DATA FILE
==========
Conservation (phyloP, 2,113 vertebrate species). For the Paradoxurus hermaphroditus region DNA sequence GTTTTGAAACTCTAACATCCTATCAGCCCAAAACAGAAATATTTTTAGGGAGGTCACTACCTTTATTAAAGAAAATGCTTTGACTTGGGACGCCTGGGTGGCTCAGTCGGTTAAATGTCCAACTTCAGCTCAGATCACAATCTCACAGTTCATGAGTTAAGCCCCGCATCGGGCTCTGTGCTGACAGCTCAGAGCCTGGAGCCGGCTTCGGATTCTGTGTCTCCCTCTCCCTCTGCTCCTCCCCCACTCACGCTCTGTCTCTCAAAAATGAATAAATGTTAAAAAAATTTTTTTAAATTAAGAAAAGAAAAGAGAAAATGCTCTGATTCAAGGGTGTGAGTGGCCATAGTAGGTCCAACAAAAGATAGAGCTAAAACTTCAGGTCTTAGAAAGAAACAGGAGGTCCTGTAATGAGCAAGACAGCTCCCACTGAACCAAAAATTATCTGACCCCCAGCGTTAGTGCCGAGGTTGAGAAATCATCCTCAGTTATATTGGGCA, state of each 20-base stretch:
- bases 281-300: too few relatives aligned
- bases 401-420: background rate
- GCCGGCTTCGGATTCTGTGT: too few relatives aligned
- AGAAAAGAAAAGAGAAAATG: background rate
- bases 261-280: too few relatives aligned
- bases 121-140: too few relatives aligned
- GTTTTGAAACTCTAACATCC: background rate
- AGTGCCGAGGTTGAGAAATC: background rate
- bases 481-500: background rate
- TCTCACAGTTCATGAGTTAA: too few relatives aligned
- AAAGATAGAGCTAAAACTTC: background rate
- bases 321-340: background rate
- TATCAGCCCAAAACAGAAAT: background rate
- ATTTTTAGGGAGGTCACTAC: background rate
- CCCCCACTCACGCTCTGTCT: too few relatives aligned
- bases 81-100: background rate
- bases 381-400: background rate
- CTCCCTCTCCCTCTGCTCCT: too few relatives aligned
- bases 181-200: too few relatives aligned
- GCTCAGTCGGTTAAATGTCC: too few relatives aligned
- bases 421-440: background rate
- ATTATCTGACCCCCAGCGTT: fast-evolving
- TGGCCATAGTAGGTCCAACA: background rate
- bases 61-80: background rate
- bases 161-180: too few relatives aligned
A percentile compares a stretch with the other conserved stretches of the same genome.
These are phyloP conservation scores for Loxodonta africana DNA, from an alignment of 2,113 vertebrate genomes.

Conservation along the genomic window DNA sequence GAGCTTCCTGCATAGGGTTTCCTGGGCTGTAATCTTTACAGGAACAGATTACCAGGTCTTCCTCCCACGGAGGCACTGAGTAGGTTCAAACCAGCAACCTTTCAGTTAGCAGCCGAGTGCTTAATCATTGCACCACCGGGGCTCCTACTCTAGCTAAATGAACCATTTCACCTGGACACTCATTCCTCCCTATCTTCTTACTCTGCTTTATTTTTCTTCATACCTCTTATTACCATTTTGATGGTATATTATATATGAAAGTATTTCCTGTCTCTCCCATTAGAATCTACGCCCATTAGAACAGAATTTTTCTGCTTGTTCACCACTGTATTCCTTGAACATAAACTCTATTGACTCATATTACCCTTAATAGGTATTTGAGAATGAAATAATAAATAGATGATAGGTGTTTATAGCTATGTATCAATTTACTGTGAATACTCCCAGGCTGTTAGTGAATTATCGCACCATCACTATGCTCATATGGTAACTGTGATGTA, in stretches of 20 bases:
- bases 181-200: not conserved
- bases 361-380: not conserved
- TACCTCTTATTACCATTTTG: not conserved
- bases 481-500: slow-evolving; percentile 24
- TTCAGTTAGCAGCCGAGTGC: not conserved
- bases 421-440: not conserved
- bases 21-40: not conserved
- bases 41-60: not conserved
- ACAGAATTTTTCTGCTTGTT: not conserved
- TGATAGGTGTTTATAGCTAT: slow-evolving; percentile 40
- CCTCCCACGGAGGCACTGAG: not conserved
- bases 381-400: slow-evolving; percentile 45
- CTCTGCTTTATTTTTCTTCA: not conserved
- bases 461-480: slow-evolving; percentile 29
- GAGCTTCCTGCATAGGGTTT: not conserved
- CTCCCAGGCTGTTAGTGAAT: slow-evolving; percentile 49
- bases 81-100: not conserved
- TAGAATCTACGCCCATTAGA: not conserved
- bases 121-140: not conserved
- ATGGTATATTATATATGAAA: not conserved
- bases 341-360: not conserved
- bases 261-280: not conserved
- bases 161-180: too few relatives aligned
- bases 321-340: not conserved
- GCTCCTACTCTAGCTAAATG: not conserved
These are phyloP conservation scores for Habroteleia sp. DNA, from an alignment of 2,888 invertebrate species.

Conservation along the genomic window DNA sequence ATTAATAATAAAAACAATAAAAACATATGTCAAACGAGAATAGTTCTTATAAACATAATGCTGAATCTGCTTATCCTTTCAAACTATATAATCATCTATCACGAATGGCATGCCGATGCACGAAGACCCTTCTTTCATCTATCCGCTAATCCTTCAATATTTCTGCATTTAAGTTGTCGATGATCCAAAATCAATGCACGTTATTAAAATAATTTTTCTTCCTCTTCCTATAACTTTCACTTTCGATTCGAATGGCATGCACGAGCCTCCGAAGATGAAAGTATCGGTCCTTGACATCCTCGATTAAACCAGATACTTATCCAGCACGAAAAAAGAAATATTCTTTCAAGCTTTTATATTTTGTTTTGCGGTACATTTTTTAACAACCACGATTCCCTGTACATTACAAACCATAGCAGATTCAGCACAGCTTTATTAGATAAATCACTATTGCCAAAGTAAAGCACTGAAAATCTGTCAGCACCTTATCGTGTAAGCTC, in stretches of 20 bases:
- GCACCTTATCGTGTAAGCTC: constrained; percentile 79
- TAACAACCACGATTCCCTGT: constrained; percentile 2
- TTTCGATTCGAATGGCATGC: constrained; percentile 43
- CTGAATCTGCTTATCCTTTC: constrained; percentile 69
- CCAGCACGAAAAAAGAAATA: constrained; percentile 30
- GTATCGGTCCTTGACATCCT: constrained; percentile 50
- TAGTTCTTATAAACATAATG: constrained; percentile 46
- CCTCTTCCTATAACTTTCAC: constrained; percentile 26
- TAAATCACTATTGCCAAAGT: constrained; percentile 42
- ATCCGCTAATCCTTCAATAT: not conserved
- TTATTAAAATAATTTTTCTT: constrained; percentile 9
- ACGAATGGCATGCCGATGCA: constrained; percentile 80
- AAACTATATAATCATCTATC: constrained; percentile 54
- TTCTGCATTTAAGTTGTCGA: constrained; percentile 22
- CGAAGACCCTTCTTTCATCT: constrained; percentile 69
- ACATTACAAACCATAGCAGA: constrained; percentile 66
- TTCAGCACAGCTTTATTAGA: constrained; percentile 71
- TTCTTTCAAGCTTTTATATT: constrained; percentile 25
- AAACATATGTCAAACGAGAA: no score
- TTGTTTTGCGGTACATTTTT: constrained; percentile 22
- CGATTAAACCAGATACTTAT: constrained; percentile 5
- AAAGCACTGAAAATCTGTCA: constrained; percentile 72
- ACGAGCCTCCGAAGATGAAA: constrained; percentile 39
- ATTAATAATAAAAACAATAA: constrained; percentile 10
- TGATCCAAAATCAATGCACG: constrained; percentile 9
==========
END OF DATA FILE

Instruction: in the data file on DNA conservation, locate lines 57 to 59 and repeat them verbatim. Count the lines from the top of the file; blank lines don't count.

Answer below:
- GCACCTTATCGTGTAAGCTC: constrained; percentile 79
- TAACAACCACGATTCCCTGT: constrained; percentile 2
- TTTCGATTCGAATGGCATGC: constrained; percentile 43